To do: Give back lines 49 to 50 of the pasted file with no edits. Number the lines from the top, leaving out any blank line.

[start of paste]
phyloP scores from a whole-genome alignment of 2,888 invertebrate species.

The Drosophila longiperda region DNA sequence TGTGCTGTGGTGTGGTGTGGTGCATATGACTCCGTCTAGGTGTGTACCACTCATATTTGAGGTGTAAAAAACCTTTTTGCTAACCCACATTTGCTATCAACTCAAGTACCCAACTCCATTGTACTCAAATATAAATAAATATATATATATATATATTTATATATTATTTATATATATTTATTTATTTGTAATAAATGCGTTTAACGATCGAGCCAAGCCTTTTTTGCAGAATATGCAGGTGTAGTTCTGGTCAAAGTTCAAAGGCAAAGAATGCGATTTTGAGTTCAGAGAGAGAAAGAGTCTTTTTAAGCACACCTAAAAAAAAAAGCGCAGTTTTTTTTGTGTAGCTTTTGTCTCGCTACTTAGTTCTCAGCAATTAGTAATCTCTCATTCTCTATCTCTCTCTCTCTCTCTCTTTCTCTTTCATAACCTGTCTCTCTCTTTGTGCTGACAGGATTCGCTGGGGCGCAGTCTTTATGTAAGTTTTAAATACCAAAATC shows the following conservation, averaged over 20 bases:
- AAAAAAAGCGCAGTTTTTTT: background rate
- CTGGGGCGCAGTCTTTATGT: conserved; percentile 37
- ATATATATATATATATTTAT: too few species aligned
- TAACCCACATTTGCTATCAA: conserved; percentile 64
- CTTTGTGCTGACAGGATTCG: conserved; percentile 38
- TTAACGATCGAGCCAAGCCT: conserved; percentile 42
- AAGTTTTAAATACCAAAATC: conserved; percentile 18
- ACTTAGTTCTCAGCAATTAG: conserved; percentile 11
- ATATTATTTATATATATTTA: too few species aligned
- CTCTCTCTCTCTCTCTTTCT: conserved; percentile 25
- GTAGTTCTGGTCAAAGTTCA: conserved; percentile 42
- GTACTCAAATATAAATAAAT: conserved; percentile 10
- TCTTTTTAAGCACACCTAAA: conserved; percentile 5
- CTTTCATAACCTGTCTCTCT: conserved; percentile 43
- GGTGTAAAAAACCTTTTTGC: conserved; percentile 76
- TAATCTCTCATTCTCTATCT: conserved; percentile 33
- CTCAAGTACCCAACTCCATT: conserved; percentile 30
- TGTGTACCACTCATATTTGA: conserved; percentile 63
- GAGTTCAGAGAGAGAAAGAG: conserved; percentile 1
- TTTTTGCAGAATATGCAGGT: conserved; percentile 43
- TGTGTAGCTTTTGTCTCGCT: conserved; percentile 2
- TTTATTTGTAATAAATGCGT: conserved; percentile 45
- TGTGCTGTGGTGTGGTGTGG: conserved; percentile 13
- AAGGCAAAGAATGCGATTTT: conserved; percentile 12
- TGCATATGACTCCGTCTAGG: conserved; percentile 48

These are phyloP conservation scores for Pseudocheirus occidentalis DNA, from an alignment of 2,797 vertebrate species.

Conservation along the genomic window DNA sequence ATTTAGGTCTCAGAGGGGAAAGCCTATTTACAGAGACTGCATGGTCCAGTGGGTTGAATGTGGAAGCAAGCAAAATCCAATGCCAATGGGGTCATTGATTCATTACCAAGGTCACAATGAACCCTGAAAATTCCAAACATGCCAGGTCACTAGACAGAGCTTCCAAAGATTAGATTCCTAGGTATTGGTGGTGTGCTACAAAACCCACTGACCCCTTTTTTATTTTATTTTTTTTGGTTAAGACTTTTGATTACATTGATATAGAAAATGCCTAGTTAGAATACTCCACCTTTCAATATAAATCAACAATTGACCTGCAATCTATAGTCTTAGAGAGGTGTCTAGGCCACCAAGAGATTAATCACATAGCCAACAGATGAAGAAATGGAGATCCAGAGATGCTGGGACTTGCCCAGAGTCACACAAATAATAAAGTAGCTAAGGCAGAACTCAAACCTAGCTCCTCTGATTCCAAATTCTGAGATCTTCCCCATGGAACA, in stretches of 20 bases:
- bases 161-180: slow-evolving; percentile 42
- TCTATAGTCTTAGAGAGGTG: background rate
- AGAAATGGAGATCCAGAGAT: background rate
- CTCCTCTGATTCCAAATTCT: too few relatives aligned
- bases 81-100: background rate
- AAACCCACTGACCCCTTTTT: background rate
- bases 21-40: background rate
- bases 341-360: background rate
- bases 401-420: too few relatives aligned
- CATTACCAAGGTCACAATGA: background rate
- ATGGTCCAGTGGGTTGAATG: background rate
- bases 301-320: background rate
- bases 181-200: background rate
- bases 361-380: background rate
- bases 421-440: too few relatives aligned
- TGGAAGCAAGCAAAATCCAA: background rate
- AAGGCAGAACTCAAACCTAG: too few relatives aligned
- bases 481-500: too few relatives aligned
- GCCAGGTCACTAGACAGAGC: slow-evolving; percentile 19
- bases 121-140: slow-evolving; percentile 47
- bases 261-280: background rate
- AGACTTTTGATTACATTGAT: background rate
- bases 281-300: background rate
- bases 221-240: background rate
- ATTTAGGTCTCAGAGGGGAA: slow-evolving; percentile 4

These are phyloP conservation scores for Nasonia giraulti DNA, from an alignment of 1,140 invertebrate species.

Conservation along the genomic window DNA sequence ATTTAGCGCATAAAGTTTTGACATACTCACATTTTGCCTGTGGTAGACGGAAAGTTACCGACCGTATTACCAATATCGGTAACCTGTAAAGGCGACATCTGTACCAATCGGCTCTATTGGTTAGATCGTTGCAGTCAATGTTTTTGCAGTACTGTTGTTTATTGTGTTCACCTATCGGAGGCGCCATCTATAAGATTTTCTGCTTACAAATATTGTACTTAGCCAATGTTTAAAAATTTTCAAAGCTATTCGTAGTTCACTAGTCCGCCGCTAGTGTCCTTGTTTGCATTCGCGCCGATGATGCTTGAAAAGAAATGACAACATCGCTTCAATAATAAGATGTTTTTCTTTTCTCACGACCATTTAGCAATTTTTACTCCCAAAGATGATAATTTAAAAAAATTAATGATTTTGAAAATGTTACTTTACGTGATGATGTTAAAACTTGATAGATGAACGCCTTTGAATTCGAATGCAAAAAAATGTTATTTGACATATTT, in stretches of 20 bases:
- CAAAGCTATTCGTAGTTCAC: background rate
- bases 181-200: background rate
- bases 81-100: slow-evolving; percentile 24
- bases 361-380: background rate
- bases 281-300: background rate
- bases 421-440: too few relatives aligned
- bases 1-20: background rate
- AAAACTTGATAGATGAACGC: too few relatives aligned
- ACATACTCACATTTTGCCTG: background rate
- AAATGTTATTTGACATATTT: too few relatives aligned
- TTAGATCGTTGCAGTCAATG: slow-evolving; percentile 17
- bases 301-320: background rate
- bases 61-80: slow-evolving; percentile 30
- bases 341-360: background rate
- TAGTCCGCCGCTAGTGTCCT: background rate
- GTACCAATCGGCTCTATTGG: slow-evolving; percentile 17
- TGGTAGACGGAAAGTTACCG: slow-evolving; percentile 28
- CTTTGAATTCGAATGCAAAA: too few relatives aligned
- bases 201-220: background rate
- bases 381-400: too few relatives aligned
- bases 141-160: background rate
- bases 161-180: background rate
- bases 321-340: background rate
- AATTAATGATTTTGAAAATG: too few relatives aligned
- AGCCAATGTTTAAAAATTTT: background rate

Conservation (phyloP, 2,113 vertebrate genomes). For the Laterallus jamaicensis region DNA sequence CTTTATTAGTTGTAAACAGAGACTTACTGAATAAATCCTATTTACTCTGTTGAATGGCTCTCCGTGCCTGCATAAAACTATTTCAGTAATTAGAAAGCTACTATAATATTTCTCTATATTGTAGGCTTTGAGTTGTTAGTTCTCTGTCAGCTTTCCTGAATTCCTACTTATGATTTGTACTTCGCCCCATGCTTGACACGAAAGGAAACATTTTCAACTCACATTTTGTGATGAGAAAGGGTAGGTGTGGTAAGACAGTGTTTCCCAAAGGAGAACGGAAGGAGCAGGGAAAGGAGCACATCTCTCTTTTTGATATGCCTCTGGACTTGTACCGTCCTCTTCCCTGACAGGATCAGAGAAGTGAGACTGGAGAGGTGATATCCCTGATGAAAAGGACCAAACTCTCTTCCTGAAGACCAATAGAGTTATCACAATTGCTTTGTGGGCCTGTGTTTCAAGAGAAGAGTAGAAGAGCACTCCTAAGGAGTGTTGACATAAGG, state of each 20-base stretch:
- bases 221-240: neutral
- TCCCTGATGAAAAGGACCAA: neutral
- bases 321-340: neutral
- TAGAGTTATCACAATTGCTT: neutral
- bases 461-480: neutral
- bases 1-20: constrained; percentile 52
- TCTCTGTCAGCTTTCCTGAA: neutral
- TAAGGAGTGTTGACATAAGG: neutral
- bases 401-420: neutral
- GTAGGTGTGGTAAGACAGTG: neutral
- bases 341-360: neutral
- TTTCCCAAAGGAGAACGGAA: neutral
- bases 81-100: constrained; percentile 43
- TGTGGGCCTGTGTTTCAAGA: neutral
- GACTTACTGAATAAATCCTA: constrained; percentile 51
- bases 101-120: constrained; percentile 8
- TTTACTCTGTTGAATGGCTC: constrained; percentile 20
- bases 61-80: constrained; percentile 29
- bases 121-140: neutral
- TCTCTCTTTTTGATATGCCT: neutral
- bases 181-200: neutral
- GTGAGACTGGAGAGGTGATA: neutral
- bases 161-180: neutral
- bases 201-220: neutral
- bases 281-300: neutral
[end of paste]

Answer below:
- bases 121-140: slow-evolving; percentile 47
- bases 261-280: background rate